January 30, 2020
For nearly a decade, the Commodity Futures Trading Commission (CFTC) has grappled with setting limits on speculative positions in agricultural and energy futures markets. On Thursday, CFTC voted to approve a proposed rule on speculative position limits in futures and derivatives markets.
These limits would cap positions that speculators — but not people with real hedging needs — can take in the futures markets on products such as wheat, corn, soybeans, cotton and cattle or energy sources like oil and natural gas. Prior proposals faltered in large part because they did not offer flexibility to the farmers, ranchers and end users of the products that the futures markets are meant to serve.
The commission has grappled with position limits for a decade. A 2011 proposal was finalized but struck down by a court because of concerns over its legal justification. Subsequent proposals in 2013 and 2016 were never finalized, following pushback from market participants about access to bona fide hedge exemptions. CFTC chairman Heath Tarbert said the latest proposal is the culmination of 10 years of effort across the tenures of four chairmen.
Tarbert said the proposal is designed to ensure that any market participant with a genuine need to exceed position limits can do so. The exception to the position limits rule is as important as the rule itself. By making what is known as the “bona fide hedge” exemption to position limits flexible, CFTC said its goal was to ensure that the nation’s farmers and ranchers can continue to do what they do best: feed America and much of the world.
CFTC is proposing that speculative limits are necessary for those futures contracts that are physically delivered and where the futures market is important in the price discovery process for the underlying commodity. CFTC has proposed limits on 25 physically delivered futures contracts, covering the vast majority of trading volume and open interest in physically delivered derivatives. In addition to the nine grain futures contracts currently subject to federal limits, this includes the largest energy, metal and other agricultural futures contracts.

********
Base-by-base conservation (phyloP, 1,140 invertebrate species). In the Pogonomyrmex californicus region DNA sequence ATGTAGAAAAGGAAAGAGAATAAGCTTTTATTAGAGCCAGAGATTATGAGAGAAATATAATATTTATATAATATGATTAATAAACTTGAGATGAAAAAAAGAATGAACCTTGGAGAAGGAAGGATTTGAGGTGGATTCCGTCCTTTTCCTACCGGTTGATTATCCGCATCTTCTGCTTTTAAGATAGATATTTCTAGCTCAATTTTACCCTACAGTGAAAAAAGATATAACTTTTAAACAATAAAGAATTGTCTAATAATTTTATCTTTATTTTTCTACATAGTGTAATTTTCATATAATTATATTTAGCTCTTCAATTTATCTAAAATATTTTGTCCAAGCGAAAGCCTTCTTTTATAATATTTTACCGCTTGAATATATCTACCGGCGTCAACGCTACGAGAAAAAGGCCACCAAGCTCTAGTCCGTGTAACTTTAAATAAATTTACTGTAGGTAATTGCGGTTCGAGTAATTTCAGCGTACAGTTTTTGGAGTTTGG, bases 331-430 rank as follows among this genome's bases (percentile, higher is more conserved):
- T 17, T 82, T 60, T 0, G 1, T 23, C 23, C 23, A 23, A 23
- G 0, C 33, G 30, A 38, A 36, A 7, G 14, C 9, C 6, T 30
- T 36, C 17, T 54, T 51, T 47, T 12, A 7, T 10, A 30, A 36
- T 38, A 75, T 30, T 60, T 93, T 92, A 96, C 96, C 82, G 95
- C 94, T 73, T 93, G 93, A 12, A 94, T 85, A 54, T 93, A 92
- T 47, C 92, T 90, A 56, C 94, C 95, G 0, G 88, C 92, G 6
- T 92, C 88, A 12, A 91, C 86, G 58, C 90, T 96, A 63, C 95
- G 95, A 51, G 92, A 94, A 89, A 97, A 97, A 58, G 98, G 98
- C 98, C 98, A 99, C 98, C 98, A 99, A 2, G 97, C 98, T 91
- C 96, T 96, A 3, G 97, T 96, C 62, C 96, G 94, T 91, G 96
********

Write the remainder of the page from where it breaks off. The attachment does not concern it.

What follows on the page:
Tarbert said in a statement of support for the proposal, “Limiting speculative positions can reduce the likelihood of chaotic price swings caused by speculative gamesmanship. In effect, position limits should help ensure that prices in our markets reflect real supply and demand.”
Tarbert said the CFTC proposal would end the “risk management” exemption that has allowed banks, hedge funds and trading firms to take large and purely speculative positions in agricultural markets.
He explained that the spot month levels proposed are reasonably calibrated. “They are based on the current rule of thumb that limits should be no more than 25% of the deliverable supply of the referenced commodity in order to prevent corners and squeezes that everyone can agree are bad for the market,” Tarbert said.
For a farmer who needs to hedge the price risk on crops that are still in the ground, a bank with a risk management exemption may be the only willing buyer. To mitigate the impact of eliminating the risk management exemption, CFTC raised the non-spot month limits for the grain contracts. This should allow a broader set of market participants to provide liquidity and help farmers hedge their crop risk as far in advance as they need, Tarbert said.
The final decision was not approved unanimously, with two dissenting CFTC commissioners: Dan Berkovitz and Rostin Benham.
“The proposal would create an uncertain and unwieldy process, with the commission demoted from head coach over the hedge exemption process to Monday-morning quarterback for exchange determinations,” Berkovitz said in his dissenting statement.